Some Selected Abstracts:


Lewthwaite P, Gill GV, Hart CA, Beeching NJ. Gastrointestinal parasites in the immunocompromised. Curr Opin Infect Dis. 2005 Oct;18(5):427-35. Review.

Infectious Disease Unit, North Manchester General Hospital, Manchester, UK.

PURPOSE OF REVIEW: Parasites and other infections have many effects on the gastrointestinal tract of individuals who are immunocompromised. Few reviews focus on parasitic infections, which are covered here. RECENT FINDINGS: The review first examines recent advances in our understanding of the taxonomy, diagnosis and treatment of pathogens such as cryptosporidia, cyclospora, isospora and microsporidia, which are recognized causes of diarrhoea in the immunocompromised, and discusses possible links between amoebiasis and HIV. The complex interactions of both intact and abnormal immune systems with helminth infections such as hookworm and strongyloidiasis, and with trematode infections such as schistosomiasis, are receiving increasing attention. These are discussed, together with the novel concept of using live helminths to treat inflammatory bowel disease. SUMMARY: Parasitic infections remain a significant problem for immunocompromised individuals in resource-poor settings, and further work is needed to develop accessible diagnostic tests and to improve our understanding and management of their pathogenic effects. New concepts about the interactions of helminths with host immunity suggest the need for collection of further epidemiological and clinical data to unravel the complexities of such immunological interactions.

Diagnostics, Immunodiagnosis & Immunodiagnostics:  

13736.      Aly SM, El-Zawawy LA, Said DE, Fathy FM, Mohamed ON. The utility of lactoferrin in differentiating parasitic from bacterial infections. J Egypt Soc Parasitol. 2005 Dec;35(3 Suppl):1149-62.

13737.      Haghighi A, Rezaeian M. Detection of serum antibody to Entameba histolytica in various population samples of amebic infection using an enzyme-linked immunosorbent assay. Parasitol Res. 2005 Oct;97(3):209-12.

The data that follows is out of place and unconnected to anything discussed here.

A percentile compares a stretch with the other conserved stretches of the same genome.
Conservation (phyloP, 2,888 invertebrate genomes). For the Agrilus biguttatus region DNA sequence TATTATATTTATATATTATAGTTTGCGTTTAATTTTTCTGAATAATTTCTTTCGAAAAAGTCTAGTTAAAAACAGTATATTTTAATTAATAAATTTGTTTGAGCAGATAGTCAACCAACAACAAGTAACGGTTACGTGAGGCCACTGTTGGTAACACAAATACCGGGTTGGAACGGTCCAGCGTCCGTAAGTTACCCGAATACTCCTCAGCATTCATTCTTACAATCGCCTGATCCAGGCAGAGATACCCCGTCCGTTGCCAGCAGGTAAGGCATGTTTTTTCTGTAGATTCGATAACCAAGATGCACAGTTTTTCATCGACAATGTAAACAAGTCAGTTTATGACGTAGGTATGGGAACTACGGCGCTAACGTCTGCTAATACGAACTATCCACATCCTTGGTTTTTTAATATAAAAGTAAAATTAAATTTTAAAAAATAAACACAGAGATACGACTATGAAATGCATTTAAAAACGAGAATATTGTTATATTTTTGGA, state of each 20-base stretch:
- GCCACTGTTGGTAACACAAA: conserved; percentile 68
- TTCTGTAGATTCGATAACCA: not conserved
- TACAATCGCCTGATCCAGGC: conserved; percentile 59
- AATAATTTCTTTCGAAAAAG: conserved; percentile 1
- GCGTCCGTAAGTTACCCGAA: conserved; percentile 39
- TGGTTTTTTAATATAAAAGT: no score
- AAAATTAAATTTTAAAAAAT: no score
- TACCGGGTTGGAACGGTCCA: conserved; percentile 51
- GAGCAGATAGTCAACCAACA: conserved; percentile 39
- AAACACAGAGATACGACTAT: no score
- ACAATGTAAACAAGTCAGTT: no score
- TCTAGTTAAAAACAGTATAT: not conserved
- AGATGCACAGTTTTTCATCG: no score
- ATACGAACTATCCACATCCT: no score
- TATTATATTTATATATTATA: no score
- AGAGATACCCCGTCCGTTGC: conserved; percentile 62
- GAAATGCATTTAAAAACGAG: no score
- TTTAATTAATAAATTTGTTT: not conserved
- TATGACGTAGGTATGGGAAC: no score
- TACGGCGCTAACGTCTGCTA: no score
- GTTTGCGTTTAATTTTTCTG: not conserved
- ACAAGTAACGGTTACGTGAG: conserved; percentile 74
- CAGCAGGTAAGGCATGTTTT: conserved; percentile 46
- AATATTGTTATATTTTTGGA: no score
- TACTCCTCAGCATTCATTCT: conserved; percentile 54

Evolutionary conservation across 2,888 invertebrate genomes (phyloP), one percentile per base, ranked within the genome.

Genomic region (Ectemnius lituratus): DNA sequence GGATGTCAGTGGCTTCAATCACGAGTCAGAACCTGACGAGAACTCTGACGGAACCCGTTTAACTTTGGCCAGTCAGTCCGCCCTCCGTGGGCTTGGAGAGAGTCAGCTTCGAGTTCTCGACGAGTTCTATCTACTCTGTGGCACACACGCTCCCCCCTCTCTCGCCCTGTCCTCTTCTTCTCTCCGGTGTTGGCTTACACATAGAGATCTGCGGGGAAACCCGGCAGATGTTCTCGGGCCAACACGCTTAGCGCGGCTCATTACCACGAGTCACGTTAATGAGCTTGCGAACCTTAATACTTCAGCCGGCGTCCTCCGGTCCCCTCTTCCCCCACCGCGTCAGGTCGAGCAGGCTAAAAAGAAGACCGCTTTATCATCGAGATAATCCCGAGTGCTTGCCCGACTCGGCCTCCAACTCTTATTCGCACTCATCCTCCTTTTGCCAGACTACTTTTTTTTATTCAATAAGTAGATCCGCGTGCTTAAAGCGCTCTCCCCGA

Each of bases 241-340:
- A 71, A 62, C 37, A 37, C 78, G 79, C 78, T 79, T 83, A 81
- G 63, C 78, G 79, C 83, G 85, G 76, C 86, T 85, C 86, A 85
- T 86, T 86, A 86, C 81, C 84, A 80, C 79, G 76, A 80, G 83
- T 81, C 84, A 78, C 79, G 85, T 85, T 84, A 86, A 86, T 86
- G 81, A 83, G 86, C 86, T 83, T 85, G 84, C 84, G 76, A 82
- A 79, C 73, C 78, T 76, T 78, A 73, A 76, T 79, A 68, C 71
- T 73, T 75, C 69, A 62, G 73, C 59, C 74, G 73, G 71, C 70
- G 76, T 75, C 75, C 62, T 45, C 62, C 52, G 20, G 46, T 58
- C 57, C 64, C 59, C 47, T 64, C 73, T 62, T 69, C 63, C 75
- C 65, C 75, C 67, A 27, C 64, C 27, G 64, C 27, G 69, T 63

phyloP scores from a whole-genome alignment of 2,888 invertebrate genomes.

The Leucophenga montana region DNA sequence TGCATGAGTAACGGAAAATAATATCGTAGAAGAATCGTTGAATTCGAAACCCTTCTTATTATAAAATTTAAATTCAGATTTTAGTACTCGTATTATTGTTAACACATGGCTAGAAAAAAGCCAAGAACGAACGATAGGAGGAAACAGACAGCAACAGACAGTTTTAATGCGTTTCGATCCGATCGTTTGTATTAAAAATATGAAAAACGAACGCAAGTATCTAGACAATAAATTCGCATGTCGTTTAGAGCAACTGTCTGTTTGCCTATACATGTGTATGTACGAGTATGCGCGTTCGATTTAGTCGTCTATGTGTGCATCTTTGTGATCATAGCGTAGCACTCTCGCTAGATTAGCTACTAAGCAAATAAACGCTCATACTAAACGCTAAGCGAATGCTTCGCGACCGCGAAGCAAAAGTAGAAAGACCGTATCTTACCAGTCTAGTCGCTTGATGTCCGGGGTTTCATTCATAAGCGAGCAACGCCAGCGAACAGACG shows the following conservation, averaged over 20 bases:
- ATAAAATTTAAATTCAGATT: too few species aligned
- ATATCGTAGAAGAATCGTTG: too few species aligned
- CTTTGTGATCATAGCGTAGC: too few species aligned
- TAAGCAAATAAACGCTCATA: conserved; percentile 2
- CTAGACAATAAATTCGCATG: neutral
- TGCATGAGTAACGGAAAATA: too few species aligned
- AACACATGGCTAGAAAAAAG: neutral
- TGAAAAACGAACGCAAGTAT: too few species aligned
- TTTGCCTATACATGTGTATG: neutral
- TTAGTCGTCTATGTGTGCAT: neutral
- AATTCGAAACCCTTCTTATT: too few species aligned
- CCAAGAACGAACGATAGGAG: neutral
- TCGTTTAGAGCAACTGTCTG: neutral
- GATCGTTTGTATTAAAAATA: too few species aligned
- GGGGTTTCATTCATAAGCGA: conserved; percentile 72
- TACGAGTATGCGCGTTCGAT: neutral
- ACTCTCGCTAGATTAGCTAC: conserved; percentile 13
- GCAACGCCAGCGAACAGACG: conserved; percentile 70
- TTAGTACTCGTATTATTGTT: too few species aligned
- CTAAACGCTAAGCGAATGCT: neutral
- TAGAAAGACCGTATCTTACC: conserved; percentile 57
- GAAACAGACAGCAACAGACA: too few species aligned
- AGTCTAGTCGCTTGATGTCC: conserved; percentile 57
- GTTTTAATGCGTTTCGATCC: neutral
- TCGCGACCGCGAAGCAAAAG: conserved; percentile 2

13738.      Hara T, Fukuma T. Diagnosis of the primary amoebic meningoencephalitis due to Naegleria fowleri. Parasitol Int. 2005 Dec;54(4):219-21.

13739.      Okamoto M, Kawabe T, Ohata K, Togo G, Hada T, Katamoto T, Tanno M, Matsumura M, Yamaji Y, Watabe H, Ikenoue T, Yoshida H, Omata M. Amebic colitis in asymptomatic subjects with positive fecal occult blood test results: clinical features different from symptomatic cases. Am J Trop Med Hyg. 2005 Nov;73(5):934-5.

13740.      Qvarnstrom Y, James C, Xayavong M, Holloway BP, Visvesvara GS, Sriram R, da Silva AJ. Comparison of real-time PCR protocols for differential laboratory diagnosis of amebiasis. J Clin Microbiol. 2005 Nov;43(11):5491-7.


13741.      Ilikkan DY, Ilikkan B, Vural M. Amebiasis in infancy in the middle-high socioeconomic class in Istanbul, Turkey. Pediatr Infect Dis J. 2005 Oct;24(10):929-30.


13742.      Nachega JB, Rombaux P, Weynand B, Thomas G, Zech F. Successful treatment of Acanthamoeba rhinosinusitis in a patient with AIDS. AIDS Patient Care STDS. 2005 Oct;19(10):621-5.






13743.      Kabatereine NB, Tukahebwa EM, Kazibwe F, Twa-Twa JM, Barenzi JF, Zaramba S, Stothard JR, Fenwick A, Brooker S. Soil-transmitted helminthiasis in Uganda: epidemiology and cost of control. Trop Med Int Health. 2005 Nov;10(11):1187-9.


13744.      Sahoo PK, Satapathy AK, Michael E, Ravindran B. Concomitant parasitism: bancroftian filariasis and intestinal helminths and response to albendazole. Am J Trop Med Hyg. 2005 Nov;73(5):877-80.